There is a growing interest in investigating new states of matter using out-of-equilibrium lattice spin models in two dimensions. However, a control of pairwise interactions in such systems has been elusive as due to their nonequilibrium nature they maintain nontrivial particle fluxes even at the steady state. Here it is suggested how to overcome this problem and formulate a method for engineering reconfigurable networks of nonequilibrium condensates with control of individual pairwise interactions. Representing spin by condensate phase, the effective two spin interactions are created with nonresonant pumping, are directed with dissipative channels, and are further controlled with dissipative gates. The dissipative barriers are used to block unwanted interactions between condensates. Together, spatial anisotropy of dissipation and pump profiles allow an effective control of sign and intensity of the coupling strength between any two neighbouring sites independent of the rest of the spins, which is demonstrated with a 2D square lattice of polariton condensates. Experimental realization of such fully controllable networks offers great potential for reservoir computing, modelling of the systems of coupled oscillators, simulation of the new state of matters, studying the phase transitions in large-scale systems, and optimization.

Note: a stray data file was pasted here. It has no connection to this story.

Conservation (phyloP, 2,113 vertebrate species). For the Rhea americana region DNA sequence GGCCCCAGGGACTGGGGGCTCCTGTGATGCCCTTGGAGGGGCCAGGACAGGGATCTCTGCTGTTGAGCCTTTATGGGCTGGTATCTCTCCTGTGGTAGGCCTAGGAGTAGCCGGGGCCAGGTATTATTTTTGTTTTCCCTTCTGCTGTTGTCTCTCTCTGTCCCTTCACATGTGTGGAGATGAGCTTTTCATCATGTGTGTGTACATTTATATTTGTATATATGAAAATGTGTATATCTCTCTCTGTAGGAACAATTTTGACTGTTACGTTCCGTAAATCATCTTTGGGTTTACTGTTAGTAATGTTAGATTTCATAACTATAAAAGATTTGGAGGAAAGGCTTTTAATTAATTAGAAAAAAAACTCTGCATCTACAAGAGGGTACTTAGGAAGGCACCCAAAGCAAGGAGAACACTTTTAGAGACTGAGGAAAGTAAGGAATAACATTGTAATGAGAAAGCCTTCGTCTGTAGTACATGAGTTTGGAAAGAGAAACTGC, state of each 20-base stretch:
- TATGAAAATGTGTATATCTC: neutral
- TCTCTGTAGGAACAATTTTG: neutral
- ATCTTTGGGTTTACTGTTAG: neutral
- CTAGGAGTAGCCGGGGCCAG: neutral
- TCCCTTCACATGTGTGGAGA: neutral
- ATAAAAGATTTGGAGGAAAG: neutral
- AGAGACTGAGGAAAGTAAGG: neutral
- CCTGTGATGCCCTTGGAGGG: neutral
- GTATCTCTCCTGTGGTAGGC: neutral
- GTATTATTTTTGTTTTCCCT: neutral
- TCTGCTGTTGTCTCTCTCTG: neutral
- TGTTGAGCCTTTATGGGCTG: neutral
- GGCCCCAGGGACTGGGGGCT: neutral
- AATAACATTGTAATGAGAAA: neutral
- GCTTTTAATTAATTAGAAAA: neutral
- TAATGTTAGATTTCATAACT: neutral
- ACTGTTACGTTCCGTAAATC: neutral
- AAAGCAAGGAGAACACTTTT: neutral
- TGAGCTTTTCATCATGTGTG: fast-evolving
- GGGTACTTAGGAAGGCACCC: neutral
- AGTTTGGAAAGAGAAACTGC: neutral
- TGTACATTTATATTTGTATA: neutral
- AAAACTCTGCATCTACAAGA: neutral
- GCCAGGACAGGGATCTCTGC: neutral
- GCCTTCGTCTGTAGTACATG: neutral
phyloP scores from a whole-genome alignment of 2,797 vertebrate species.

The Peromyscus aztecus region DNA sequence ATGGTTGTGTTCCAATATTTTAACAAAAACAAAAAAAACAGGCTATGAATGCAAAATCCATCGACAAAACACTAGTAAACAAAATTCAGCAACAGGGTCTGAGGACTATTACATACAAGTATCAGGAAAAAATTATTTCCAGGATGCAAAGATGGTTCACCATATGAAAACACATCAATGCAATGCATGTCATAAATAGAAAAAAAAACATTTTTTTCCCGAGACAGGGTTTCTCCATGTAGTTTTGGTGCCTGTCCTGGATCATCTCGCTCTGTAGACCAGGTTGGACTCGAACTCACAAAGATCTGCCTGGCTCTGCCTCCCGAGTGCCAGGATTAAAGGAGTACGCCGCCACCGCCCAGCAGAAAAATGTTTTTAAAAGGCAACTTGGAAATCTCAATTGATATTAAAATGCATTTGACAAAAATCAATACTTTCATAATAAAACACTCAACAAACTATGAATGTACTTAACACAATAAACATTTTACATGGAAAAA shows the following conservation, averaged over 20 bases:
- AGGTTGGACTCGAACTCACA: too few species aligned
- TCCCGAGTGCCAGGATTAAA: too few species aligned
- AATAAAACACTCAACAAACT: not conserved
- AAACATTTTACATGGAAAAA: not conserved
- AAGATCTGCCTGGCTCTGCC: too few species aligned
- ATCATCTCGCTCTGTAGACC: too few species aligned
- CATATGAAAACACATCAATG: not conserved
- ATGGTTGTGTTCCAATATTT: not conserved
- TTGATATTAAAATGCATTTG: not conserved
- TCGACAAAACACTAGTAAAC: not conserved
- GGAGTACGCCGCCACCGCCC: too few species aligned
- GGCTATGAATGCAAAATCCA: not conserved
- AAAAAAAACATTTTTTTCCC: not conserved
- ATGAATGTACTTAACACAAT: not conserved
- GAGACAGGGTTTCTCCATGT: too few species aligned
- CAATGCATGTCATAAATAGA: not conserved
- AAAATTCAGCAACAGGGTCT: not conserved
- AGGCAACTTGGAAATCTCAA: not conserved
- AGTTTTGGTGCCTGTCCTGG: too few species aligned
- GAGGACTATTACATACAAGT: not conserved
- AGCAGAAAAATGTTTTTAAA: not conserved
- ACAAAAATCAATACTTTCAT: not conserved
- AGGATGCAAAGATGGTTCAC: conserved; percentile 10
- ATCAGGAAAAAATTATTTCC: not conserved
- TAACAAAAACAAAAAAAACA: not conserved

- analog simulators
- pairwise control of interactions
- polariton condensates
- polariton lattices